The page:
Country's worst drought in decades has left 4.4 million people acutely food insecure, with 1.2 million facing emergency hunger levels
As a child growing up in the hills of Lolupe, in northern Kenya's Turkana region, Alice Ekusi recalls her pastoralist parents never had to worry about feeding their large family.
"We lived off milk and meat," Alice says of the family's livestock, mainly goats and camels, remembering a past when rains were sufficient and dependable. "But with time, water and pasture started dwindling in the once productive hills and our livestock started to die."
Now 60, widowed and the sole breadwinner for three young grandchildren, Alice counts among millions of Kenyans suffering the effects of the country's worse drought in 40 years.
With parched conditions shriveling grasslands and decimating their animals, pastoralists like herself have been forced to abandon a way of life that has stretched back generations. Many pan for gold in artisanal mines that today are producing less and less.
That is not the only fallout.
"Five consecutive failed rainy seasons have decimated more than 2.5 million livestock, the main source of food and income for pastoralists -- meaning that children, mothers and the elderly don't have milk, a critical source of nutrients for livestock keepers," says Felix Okech, the World Food Programme's (WFP) Head of Relief and Refugees Operations in Kenya.
But today, some 11,000 pastoralist families can count on one lifeline: a monthly WFP cash transfer amounting to US$54 over six months. Supported by the United States Agency for International Development (USAID), the cash allows many to buy food and other essentials, their purchases boosting the local economy as well.
The US support, along with that from a raft of other donors, has allowed WFP to provide food and other assistance to more than half-a-million drought-hit people in Kenya who are facing emergency or crisis hunger conditions -- along with malnutrition treatment to nearly 600,000 children under 5 and pregnant or breastfeeding mothers in 15 drought-affected counties.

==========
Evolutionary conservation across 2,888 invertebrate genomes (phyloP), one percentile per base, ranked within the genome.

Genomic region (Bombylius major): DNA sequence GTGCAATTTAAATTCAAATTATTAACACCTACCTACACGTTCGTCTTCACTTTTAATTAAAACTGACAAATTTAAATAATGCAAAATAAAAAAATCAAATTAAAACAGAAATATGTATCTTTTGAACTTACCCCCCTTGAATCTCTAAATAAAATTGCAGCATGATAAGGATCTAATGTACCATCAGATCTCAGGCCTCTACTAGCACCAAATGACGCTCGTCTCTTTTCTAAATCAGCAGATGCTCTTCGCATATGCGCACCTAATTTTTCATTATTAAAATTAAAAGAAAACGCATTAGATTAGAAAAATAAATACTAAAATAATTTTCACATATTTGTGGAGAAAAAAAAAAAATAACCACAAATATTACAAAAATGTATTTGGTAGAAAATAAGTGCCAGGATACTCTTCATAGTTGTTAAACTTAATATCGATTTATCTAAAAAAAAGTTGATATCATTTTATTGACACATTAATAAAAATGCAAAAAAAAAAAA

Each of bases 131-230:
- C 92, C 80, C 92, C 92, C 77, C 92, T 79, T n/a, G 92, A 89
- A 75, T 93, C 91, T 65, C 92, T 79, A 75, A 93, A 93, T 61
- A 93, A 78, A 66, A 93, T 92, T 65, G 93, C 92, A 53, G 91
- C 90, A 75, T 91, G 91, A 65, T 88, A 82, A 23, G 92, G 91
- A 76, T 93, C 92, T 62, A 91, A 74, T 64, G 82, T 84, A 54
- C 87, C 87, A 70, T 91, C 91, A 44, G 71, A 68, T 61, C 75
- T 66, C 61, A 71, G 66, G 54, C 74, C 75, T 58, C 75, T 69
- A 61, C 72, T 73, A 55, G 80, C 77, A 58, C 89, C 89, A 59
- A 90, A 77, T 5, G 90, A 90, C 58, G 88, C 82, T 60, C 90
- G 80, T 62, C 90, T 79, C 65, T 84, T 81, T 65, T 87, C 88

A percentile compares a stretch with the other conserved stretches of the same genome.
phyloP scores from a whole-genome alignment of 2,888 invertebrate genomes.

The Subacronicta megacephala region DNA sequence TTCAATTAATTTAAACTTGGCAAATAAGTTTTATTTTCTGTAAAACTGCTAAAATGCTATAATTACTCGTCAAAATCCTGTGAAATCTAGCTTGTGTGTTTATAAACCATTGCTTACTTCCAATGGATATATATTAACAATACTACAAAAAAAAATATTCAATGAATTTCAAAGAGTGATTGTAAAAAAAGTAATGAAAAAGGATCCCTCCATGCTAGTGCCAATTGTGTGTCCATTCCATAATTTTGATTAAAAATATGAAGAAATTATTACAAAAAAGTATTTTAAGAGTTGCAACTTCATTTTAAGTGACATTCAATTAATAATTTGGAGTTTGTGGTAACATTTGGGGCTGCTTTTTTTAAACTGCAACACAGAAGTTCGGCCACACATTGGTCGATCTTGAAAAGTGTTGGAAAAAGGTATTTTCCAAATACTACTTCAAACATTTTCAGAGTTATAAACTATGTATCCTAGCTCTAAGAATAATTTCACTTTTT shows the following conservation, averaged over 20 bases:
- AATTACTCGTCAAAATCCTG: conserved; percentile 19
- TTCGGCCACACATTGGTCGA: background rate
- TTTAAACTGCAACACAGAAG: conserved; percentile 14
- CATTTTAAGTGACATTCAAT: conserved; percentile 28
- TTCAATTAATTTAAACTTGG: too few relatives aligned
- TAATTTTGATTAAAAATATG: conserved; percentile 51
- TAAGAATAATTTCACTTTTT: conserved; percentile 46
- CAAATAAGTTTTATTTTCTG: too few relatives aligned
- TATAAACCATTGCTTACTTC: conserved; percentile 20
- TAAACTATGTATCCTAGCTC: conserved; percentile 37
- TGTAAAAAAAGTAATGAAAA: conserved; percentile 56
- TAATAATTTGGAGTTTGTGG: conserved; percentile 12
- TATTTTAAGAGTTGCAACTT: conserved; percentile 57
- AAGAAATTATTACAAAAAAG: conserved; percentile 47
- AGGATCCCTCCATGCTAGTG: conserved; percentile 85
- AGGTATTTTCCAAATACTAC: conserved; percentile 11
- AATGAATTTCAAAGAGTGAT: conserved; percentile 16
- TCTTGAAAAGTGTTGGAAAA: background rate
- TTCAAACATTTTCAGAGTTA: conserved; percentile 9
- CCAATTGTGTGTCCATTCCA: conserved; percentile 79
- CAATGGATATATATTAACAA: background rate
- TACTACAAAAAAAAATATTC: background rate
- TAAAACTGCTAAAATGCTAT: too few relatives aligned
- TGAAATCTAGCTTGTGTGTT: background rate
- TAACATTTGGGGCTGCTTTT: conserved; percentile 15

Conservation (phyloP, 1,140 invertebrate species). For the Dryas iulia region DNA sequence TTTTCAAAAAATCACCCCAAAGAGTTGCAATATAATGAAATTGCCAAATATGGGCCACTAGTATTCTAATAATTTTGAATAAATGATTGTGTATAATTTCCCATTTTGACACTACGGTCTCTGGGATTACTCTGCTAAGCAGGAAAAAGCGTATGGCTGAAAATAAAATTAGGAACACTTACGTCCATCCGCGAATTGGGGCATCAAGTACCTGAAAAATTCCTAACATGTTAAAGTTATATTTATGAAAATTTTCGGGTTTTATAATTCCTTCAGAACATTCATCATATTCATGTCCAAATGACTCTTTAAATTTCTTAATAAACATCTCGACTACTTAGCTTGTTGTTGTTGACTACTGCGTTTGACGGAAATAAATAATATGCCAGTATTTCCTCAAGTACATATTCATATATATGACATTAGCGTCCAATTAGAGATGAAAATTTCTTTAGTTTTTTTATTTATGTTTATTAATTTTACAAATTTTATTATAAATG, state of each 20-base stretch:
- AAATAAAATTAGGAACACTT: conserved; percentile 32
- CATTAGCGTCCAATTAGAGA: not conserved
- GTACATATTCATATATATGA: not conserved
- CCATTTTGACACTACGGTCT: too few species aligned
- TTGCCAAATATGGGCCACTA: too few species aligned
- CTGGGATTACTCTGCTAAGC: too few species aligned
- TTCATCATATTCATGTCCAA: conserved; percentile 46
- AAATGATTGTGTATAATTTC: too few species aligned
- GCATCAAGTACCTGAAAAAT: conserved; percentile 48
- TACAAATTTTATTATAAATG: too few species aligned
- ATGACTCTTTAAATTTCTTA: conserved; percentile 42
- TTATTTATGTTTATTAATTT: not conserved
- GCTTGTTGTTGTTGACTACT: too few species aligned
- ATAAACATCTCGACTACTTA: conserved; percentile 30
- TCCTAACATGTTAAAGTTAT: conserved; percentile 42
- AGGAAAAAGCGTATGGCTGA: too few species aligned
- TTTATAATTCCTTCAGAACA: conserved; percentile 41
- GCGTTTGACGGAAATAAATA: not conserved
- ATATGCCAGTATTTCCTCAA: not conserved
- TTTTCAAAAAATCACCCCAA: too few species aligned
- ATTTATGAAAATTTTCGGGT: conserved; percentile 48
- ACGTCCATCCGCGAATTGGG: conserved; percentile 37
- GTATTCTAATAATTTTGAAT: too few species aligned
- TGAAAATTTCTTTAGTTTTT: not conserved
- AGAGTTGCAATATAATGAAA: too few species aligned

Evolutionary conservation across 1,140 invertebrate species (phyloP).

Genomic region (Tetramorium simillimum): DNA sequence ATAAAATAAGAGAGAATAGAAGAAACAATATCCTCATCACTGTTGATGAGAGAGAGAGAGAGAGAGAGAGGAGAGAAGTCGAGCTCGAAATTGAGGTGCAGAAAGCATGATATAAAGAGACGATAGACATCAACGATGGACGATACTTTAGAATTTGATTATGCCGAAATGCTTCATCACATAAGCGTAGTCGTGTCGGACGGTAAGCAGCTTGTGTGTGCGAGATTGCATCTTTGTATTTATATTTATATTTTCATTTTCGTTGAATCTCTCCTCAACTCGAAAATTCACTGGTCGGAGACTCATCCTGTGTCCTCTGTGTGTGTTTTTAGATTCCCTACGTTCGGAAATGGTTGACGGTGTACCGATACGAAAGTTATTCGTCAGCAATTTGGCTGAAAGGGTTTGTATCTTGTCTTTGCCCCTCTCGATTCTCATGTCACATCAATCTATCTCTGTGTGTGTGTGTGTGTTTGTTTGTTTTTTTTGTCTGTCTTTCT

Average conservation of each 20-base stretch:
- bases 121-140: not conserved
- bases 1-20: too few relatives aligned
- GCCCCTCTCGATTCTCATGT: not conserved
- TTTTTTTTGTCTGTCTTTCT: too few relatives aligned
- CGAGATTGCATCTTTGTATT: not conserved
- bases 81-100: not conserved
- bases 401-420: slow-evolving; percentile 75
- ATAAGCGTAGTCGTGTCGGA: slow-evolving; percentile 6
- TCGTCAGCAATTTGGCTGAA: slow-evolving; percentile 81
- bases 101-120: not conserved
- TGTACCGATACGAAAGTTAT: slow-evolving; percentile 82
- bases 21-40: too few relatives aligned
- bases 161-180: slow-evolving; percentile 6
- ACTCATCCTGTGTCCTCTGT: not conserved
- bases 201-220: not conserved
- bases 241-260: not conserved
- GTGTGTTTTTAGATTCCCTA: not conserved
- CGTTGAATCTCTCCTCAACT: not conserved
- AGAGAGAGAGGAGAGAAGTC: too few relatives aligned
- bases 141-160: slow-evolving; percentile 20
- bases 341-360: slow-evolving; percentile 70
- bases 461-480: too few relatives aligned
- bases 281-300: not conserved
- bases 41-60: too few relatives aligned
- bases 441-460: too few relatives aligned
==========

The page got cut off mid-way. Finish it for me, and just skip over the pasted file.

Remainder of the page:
WFP is also helping families prepare for disasters to come, as a changing climate promises more intense and frequent extreme weather events. Targeting some 370,000 Kenyans, the resilience-building activities include rainwater harvesting for irrigation, beekeeping, and growing pasture for livestock and drought-tolerant nutritious crops.
For Alice, whose failing eyesight forced her to quit mining activities, the USAID-supported cash assistance--part of WFP's Lisha Jamii (Kiswahili for 'feed families) programme-- is vital to put food on her family's table.
"I was selected to receive this cash because I'm an elderly person who is singlehanded taking care of young children," she says. "I don't have property or a husband to fall back on."
WFP's cash transfers will supplement the tiny income she now earns from selling firewood.
"I bought maize and beans and with a part of the cash," Alice says. "I also paid for my grandchildren's school fees so that they can continue studying."
Still, Kenya's soaring food prices mean the funds can only cover a single hearty, daily meal. "The beans are already over," says Alice. "I could only afford half a bucket - beans are currently very expensive."
In the evenings, she prepares ugali, a dense maize porridge, so her family can go to bed with a full stomach.
Alice is looking ahead: at her next cash installment, which she will spend on a goat, along with food.
"It is in our blood," she says. "A homestead is not complete without some goats."
Food and nutrition assistance for drought-affected families has been made possible thanks to the generous contributions of the governments of Canada, France, Norway, the United States of America, and the United Nations Central Emergency Response Fund (UN-CERF).